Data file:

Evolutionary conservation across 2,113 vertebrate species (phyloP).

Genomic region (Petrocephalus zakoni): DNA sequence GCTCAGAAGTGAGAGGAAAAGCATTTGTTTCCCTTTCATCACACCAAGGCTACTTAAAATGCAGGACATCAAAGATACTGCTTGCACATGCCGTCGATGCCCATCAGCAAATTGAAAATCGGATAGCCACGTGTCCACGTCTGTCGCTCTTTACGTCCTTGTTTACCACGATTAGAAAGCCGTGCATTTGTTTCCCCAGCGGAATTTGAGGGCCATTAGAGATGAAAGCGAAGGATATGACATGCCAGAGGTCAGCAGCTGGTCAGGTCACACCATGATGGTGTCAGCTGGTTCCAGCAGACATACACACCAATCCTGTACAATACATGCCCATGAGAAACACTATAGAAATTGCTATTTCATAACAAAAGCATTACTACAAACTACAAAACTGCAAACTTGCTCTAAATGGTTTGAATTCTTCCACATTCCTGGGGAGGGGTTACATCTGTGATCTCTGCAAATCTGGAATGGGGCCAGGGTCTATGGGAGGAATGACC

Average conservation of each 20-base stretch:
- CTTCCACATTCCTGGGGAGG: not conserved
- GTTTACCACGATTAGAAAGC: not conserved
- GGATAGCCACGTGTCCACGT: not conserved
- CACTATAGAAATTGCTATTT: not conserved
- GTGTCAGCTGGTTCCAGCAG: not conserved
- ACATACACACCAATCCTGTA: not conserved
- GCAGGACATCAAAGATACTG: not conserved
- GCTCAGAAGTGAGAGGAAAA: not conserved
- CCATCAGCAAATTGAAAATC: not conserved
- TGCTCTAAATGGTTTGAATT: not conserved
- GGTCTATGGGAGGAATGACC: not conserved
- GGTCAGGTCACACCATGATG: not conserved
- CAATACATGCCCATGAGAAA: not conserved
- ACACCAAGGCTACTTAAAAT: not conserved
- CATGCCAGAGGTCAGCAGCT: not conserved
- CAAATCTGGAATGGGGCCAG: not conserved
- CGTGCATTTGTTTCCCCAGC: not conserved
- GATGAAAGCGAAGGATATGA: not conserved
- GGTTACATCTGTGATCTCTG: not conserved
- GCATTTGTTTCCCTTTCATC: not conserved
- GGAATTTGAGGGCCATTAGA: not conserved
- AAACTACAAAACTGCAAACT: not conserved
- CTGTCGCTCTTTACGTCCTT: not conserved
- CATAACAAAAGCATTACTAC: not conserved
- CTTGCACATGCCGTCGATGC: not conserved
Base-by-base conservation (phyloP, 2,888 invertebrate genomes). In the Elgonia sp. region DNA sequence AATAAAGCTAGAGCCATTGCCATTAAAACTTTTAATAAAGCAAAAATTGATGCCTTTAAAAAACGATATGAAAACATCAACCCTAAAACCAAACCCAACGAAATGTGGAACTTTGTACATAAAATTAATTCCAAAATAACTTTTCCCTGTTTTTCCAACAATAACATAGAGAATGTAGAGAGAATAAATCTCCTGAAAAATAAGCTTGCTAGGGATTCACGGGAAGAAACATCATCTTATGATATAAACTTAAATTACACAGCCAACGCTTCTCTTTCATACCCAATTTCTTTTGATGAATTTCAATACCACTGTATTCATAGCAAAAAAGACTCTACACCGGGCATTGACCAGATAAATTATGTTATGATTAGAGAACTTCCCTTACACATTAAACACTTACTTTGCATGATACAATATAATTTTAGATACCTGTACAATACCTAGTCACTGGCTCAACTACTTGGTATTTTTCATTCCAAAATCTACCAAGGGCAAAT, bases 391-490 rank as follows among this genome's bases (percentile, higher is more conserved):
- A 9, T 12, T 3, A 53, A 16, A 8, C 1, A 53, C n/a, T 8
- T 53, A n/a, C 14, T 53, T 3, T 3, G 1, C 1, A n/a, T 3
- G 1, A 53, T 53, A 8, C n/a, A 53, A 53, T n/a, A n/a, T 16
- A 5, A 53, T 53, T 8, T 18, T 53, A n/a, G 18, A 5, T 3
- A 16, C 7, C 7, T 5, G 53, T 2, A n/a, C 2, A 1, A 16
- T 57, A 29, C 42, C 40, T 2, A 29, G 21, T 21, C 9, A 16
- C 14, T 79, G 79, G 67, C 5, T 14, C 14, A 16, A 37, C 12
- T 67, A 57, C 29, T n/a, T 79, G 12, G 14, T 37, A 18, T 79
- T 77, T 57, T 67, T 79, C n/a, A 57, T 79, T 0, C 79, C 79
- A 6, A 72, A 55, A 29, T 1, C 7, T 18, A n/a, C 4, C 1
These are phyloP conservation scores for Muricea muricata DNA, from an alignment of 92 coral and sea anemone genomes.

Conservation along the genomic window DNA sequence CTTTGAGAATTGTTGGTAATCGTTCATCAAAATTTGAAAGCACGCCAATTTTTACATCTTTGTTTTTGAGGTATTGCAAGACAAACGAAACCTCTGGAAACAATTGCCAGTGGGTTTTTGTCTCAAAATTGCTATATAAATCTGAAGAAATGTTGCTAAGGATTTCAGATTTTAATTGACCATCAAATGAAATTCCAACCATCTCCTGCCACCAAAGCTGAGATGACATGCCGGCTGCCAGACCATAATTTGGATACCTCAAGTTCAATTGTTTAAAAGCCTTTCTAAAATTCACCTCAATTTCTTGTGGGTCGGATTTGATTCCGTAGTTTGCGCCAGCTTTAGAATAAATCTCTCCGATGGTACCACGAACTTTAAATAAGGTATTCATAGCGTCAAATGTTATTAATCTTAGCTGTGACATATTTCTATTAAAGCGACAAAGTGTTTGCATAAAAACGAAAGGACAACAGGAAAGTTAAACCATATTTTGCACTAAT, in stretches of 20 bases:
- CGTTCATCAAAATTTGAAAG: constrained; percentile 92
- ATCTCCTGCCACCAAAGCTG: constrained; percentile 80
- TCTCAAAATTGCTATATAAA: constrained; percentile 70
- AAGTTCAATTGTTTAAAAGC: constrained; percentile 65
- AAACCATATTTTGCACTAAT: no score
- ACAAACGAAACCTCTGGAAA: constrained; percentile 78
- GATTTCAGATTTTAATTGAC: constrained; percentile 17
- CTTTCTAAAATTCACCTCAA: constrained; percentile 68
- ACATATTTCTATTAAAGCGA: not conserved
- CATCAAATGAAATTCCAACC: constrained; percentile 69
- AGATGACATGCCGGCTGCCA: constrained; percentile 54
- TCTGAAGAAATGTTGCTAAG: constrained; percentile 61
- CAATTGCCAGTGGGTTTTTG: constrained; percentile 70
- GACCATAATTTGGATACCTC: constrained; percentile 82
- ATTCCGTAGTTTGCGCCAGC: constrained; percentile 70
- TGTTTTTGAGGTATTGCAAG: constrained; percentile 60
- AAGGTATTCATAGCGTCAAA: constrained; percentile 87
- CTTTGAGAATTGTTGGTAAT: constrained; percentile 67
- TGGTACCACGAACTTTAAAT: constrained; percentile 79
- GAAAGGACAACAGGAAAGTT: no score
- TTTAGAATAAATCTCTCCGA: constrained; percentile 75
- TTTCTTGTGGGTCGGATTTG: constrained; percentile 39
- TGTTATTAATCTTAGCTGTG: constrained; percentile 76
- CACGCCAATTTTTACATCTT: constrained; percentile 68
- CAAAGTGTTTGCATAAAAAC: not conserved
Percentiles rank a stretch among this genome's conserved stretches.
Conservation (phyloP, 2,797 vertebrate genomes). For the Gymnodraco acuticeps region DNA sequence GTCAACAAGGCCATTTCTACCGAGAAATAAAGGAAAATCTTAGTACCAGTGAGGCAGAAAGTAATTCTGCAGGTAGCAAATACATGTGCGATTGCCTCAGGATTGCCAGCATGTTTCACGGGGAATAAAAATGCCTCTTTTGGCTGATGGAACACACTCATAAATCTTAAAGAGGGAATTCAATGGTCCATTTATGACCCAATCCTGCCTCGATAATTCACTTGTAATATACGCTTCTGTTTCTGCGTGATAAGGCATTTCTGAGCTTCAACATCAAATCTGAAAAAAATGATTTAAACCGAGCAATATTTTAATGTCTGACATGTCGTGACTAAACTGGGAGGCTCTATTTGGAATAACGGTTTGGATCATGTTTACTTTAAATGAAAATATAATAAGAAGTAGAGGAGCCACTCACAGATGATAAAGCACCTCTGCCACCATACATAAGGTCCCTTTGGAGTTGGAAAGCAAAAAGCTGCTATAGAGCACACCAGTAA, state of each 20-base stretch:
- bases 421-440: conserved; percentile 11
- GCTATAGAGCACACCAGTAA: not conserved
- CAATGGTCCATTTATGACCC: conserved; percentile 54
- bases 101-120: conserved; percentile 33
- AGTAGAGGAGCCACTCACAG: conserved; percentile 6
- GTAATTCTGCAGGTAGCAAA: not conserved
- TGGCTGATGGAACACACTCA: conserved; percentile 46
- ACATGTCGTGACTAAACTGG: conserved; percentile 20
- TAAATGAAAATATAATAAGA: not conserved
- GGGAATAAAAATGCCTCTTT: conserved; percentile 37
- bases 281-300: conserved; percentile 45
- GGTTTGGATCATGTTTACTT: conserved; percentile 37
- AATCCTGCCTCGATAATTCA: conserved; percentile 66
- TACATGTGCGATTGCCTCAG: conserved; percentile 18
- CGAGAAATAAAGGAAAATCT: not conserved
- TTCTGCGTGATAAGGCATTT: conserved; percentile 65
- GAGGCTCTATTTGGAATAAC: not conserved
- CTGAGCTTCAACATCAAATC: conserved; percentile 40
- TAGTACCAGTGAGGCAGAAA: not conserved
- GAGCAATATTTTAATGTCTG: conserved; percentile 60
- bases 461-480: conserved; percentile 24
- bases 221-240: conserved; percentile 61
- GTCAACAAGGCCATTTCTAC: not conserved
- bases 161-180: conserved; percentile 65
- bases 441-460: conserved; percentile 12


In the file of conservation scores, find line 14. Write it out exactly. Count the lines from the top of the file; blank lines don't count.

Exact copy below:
- GGTCTATGGGAGGAATGACC: not conserved